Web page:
Fighting sexual abuse in the Amish community

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Sexual abuse is a serious problem that far too often is kept hidden, and when it happens in a community as isolated as the Amish, it’s even more difficult for victims to be helped and offenders to be prosecuted.

FOX 43’s Trang Do has the story of a former Amish family and community leaders who are trying to break the culture of silence through outreach and education.

“I grew up Amish, not knowing any different. And I loved it, I loved my parents. Yeah, I loved it. I never dreamed that I would not be Amish,” said a former Amish woman whose name we are withholding.

But one difficult day, she and her husband made the decision to leave the only way of life they’d ever known, after discovering their children had been sexually abused.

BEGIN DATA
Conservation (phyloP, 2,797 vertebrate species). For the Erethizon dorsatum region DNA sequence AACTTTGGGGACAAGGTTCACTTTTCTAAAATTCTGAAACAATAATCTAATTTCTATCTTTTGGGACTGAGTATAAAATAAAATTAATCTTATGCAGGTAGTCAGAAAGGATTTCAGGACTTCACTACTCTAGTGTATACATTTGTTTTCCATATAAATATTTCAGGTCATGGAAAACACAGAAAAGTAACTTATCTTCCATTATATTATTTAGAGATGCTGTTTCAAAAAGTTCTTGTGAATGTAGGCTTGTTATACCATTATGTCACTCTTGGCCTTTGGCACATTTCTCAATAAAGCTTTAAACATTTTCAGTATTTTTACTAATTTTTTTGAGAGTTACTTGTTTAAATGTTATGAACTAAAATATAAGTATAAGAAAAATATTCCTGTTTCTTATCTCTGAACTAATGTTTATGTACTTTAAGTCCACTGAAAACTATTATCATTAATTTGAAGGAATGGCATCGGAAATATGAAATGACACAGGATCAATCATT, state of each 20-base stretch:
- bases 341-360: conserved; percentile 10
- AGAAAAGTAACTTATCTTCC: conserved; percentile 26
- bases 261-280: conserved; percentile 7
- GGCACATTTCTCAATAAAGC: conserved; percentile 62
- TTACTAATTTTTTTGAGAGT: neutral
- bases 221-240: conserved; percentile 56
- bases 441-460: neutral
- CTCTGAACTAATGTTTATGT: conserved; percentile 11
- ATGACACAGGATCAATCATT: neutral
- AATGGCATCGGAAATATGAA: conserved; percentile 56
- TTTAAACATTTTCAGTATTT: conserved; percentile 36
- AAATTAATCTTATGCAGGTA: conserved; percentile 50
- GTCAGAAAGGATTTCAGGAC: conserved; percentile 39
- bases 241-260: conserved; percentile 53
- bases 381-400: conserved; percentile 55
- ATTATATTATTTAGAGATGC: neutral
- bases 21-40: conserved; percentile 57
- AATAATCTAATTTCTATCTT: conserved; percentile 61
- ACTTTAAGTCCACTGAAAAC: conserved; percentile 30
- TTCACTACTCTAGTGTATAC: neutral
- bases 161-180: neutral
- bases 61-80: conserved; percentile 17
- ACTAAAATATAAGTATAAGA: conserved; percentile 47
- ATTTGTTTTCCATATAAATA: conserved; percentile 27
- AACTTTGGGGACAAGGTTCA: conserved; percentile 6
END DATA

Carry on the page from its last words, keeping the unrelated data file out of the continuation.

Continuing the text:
When they brought up the issue with leaders of their church, they said they were told to forgive and forget, something the couple just couldn’t bring themselves to do.

“Just because you forgive them doesn’t make it right what they did,” she said. “And you don’t just leave them out there to go do some more.”

“It gets to a point where I was like I cannot agree with your system any more,” added her husband. “So they were like, ‘Well, if you don’t agree with the system, I guess you’re going to have to leave.'”

For Lancaster County Court of Common Pleas Judge Dennis Reinaker, presiding over the case of Jonathan and Melvin Smucker was a hard lesson.

The Amish father and son were convicted of sexually abusing young girls in 2010.

But the victims would only agree to cooperate with prosecutors if they were promised that the two men would not face any jail time.

“That’s been the Amish community’s approach from the very beginning, is to just get the victims to forgive the abusers and then there’s a sense that everything has been taken care of, and we know that’s not the case,” Reinaker said.